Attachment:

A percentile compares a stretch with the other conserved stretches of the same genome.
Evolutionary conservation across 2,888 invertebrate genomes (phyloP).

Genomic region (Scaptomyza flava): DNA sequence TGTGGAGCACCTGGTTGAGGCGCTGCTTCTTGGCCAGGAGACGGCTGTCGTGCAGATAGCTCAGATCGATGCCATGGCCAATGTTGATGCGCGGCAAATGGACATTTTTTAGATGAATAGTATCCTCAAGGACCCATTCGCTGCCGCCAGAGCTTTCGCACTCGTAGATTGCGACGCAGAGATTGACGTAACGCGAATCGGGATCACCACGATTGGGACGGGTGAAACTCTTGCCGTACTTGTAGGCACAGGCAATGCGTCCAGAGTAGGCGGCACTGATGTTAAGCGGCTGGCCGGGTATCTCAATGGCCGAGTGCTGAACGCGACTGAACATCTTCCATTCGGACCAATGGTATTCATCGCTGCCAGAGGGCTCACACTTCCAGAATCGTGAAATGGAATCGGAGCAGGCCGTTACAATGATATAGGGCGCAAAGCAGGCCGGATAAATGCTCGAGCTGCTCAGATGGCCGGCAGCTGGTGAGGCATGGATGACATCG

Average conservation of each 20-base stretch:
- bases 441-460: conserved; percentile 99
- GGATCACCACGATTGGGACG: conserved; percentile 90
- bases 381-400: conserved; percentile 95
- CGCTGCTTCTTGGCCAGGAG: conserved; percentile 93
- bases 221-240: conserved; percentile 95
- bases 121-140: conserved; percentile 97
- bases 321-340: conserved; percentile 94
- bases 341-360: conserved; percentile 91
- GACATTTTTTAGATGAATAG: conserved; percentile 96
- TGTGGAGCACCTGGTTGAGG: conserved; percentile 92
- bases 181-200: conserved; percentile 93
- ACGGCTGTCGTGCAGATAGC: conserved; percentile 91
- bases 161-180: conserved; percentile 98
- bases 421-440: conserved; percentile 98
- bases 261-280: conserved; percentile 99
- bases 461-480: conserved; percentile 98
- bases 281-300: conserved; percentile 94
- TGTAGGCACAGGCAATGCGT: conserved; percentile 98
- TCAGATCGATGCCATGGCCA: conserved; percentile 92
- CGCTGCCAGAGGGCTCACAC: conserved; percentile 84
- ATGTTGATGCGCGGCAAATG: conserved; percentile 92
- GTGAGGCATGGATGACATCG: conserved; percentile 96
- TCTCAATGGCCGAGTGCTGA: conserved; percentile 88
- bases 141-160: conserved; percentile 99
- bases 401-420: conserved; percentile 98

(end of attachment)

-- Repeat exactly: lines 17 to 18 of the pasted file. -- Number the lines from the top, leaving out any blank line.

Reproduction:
- bases 161-180: conserved; percentile 98
- bases 421-440: conserved; percentile 98